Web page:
By 80, many people will have shrunk by about 3cm (1.2ins). From the age of 35 our bones gradually start to become less dense and the discs or gel-like cushions between the bones of the spine compress over time. This means we shrink through life.

  • Better healing skin

    ×

    One of the few advantages of aged skin is that although wounds heal more slowly, they heal with better-looking scars. Younger skin tends to heal faster but at the expense of cosmetic appearance.

  • Changing testicles

    ×

    The mass of testicular tissue decreases with age and the tube that carries sperm becomes less elastic. While the volume of fluid carrying sperm remains the same as men get older, there are fewer living sperm within it.

  • Bigger feet

    ×

    As we get older we gradually lose the fatty pad that cushions the heel of the foot and feet tend to spread - so they can appear bigger the older you get.

Dr Lynne Corner of Newcastle University says while getting chronologically older is inevitable, declining with age doesn't have to be.

"The truth is there is no simple way or single answer to ageing well. It really is a complex combination of lifestyle factors and of course good diet and exercise."

Scientists hope to find more clues to the elixir of long life by closely observing Japan.

With the highest proportion of elderly citizens in the world, the country is often held up as the poster boy of healthy ageing.

"Broadly speaking unpicking the Japanese lifestyle - a diet with plenty of fish and vegetables, a focus on yoga and other strengthening exercises, less smoking and drinking than the Western world - seems to do the trick," Prof Corner says.

Friends against frailty

It is also becoming increasingly obvious that the younger you are when you take on this healthy life, the better your odds in later years.

But there are other things that work too.

Dr Carol Holland, director of Aston University's research centre for healthy ageing, says one of the most surprising findings in recent years is that time spent with friends has a huge impact on ageing well.

And nurturing friendships in mid-life may offer some protection against frailty in old age.

Dr Holland says: "More and more research on ageing shows the more friends you have when you are 50-60 years old, the less likely you are to be isolated in later life. And the less isolated you are, the less likely you are to be frail as the years go by. "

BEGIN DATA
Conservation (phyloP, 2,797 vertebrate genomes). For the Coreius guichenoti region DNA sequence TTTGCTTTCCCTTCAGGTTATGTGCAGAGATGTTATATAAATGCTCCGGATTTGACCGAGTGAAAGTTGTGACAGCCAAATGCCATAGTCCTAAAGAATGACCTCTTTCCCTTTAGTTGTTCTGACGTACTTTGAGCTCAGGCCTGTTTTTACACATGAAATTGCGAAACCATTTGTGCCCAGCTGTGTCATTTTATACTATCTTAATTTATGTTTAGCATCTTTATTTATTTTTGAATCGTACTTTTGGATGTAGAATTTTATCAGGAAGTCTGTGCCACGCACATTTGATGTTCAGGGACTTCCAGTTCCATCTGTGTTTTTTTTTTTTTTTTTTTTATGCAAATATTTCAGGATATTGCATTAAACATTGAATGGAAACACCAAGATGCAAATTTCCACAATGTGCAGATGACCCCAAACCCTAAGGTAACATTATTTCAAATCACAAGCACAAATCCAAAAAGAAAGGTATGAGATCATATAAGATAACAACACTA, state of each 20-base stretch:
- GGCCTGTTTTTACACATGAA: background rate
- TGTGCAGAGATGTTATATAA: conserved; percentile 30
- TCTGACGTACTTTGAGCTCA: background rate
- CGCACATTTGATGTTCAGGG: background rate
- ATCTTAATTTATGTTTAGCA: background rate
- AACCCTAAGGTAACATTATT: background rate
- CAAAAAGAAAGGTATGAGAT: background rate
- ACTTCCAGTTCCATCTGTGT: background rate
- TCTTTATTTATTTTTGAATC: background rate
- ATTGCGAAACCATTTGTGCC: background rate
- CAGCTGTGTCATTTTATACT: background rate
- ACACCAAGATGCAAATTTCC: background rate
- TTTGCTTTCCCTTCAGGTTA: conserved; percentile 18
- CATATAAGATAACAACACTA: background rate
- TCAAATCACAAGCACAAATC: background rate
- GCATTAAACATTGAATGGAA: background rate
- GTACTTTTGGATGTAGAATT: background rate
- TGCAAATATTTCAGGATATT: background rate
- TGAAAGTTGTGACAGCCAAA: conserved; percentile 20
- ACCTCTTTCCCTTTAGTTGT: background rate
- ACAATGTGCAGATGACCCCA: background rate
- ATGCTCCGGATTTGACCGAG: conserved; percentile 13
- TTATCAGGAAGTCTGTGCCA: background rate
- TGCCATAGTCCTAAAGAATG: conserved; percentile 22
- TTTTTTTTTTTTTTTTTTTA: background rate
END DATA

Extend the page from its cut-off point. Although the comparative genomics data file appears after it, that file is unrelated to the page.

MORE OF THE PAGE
And one of England's largest studies on ageing found that people who were socially isolated were less likely to survive over a period of seven years than those with good social networks.

There may be many reasons behind this - friends may notice warning signs of ill health and persuade their companions to seek help.

And the simple act of being sociable may involve people in more activity-based pursuits than those who have no social contacts.

Start Quote

Lots of people over 85 are telling us that despite their chronic conditions they are still able to see their families and friends and life is fine”

End Quote Prof James Goodwin

But Prof Andrew Steptoe of University College London who was involved in the research says there may even be a more direct relationship with the biology of the human body and isolation which we don't yet fully understand.

And the type of social contact might count too. When it comes to preventing depression studies suggest time with friends matters even more than time spent with family.

As Olga readily attests, just thinking differently could also have a big impact.

Illustration of how our noses appear to grow over time

In research from Yale University, Dr Becca Levy found older people with positive views of ageing tended to live longer than individuals with negative beliefs.

Data from 9,000 people in the English Longitudinal Study of Ageing suggests that those who reported the most enjoyment of life live longer - even after accounting for health and wealth.

Thinking time

People often fear that their memories will inevitably get worse with age, but Prof Ian Deary of Edinburgh University who has spent years studying the normal ageing brain, says that is not always the case.